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I’ve had a bit of feedback from some threat and vulnerability folks relating to websites returning HTTP 500 response codes. Essentially the advice is that all possible measures must be taken to avoid the server throwing a 500 (i.e. extensive form input validation) which is fine.

However, the advice also suggested that attempts to compromise security by means such as inserting a tag into a random query string causing ASP.NET request validation to fire or manipulating viewstate also should not return an HTTP 500. Obviously the native framework behaviour is to interpret the request and possibly throw to a custom error page but even this will return a 500 response code.

So I’m after some thoughts on how to approach this. Is there any way to configure the app at either the .NET level or IIS level to return an HTTP 200 when a 500 is raised? Or does this become a coding exercise at global.asax level in one of the application events? Are there other consequences to consider?

BTW, the rationale from the security side is that apps which return HTTP 500 may be viewed as “low hanging fruit” by bots randomly scanning for vulnerabilities and prompt further malicious activity. attempts I’m personally not convinced that changing response codes offers any real security gains but am happy to hapy to take the advice of the pros.

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How does never throwing a 500 error code make you more secure? Don't sound right to me, unless you're sticking debug info in your error page. – Schwern Feb 10 '10 at 8:06
I’m talking about apps with custom errors on and no debug or trace data being surfaced. As I said above, the position is not that it makes the app more secure but rather that it makes it less visible as a potential candidate for intrusion attempts. – Troy Hunt Feb 10 '10 at 19:44
There's lots of other hints at what app you're using besides an error page (url patterns, form field names, HTML styles, custom HTTP headers...) so I don't know how much real security value suppressing an app's custom error page is. Even if you do hide the app you're using, its just obfuscation. Certainly "all possible measures" should not be taken, and certainly don't lie to the client about having an error. MarkR has the best answer, create a generic, static, site wide 500 error page like Twitter's fail whale or Github's angry unicorn. – Schwern Feb 10 '10 at 23:12
up vote 3 down vote accepted

To answer your question: global.asax is the correct place, in particular, the Application_Error event handler. You should be able to do something like

Response.StatusCode = 200
Response.StatusDescription = "OK"


PS: Don't do it. :-) To me, this sounds like yet another security-by-obscurity-by-violating-standards approach. I really don't think the (possibly marginal) security increase is worth breaking correct HTTP behavior (think about Google indexing your error pages, etc.).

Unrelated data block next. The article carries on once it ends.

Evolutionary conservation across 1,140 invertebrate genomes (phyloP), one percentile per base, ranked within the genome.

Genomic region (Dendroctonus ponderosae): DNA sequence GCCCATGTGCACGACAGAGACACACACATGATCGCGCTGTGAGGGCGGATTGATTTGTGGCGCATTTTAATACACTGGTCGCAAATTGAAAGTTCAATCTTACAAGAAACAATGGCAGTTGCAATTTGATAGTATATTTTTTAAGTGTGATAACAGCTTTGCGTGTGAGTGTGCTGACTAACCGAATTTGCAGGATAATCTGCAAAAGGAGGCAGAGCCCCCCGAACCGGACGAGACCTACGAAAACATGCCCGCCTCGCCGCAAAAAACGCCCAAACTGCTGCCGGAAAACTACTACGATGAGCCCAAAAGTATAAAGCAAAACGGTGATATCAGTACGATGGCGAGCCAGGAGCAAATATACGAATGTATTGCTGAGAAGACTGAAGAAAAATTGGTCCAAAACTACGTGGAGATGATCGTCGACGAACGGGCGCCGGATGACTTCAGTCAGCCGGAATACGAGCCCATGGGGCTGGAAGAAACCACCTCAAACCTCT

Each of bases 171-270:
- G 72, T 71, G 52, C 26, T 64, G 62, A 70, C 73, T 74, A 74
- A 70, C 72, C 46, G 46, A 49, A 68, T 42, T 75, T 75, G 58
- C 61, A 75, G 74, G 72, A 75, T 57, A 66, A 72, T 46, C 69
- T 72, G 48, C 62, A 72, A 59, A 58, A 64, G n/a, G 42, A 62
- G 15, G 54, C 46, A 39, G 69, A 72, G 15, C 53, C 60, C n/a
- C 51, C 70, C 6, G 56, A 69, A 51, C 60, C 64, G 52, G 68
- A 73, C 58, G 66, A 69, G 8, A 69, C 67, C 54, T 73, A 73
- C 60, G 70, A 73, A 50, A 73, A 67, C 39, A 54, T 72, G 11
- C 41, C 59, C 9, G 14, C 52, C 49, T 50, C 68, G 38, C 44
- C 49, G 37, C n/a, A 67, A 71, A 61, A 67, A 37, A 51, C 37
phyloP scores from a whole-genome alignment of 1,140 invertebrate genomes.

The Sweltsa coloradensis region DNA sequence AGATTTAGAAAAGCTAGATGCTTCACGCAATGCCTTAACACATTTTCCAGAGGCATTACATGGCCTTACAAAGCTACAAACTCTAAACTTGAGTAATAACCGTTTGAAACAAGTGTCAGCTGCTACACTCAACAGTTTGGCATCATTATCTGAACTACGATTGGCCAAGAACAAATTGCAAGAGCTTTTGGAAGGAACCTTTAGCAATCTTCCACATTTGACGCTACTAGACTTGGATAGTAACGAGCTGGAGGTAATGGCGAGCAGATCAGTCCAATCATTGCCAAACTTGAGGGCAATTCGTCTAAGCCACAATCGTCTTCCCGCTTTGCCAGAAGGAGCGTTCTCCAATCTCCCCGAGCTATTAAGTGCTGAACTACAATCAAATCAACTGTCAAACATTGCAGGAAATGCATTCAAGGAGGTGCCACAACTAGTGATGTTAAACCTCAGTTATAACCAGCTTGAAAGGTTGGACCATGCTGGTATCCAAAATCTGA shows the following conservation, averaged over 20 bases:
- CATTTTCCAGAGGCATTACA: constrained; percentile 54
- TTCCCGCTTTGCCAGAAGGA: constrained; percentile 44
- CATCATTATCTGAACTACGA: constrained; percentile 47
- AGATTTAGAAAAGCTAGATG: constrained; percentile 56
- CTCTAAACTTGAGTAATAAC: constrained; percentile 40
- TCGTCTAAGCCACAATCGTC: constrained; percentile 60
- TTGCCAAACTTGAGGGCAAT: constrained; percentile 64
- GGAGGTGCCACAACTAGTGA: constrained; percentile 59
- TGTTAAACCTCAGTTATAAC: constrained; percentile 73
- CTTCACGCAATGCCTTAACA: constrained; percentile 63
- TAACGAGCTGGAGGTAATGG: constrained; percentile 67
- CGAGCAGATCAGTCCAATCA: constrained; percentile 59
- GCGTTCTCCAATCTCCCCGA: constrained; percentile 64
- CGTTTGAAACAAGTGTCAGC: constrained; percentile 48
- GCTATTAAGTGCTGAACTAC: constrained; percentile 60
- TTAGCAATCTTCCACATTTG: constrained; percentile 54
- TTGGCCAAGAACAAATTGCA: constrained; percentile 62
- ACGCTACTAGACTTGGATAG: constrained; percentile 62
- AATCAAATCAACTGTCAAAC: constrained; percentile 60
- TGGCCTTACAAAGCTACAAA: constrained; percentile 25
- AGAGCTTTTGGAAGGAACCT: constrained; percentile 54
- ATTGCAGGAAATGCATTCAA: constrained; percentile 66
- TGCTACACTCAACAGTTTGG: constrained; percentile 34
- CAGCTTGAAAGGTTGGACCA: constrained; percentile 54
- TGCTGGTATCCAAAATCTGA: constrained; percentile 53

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I’ve marked this as the correct answer because although I agree with other responses in terms of it being something that shouldn’t be done, Heinzi is the only one who has actually answered the original question. – Troy Hunt May 24 '10 at 9:01

Why? Sending back a 500 code without any other information does not give an attacker much information.

Provided you don't throw stack trace, state dumps etc, back to the client then you're fine. And I doubt very much you want to do that.

Seriously, just create a "500" page (picture of a whale optional) and return that with your status 500 - it gives nothing away.

Sending a 200 status when the page was NOT generated successfully is plain wrong and may cause bad things to happen - such as bots thinking it is a genuine page. You don't want your "500 error" page showing up on Google because you sent back a 200 status instead.

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Thanks Mark, as I said, I have the same concerns and will probably try and negotiate out of it but at this stage I just need the actual implementation method. – Troy Hunt Feb 10 '10 at 8:41

You can set custom error pages in config - and you could re-set the response status in your custom error page

<customErrors  mode="On" defaultRedirect="~/DefaultErrorPage.htm" >
  <error statusCode="500" redirect="~/CustomError.aspx"/>

Serious warning...!

Make sure there aren't any errors EVER in your custom error page. Usually, you would use a html page, not an aspx page - but if you want to change the response headers you may need to use the aspx page. Don't do anything else on there except change the headers (i.e. don't display any data from a database or try to run any logic) and error on your custom error page will cause a "maximum number of redirects" error.

share|improve this answer
Thanks Sohnee but your example only defines which error page to route to based on the HTTP status. It doesn't actually change the code in any way. – Troy Hunt Feb 10 '10 at 8:40

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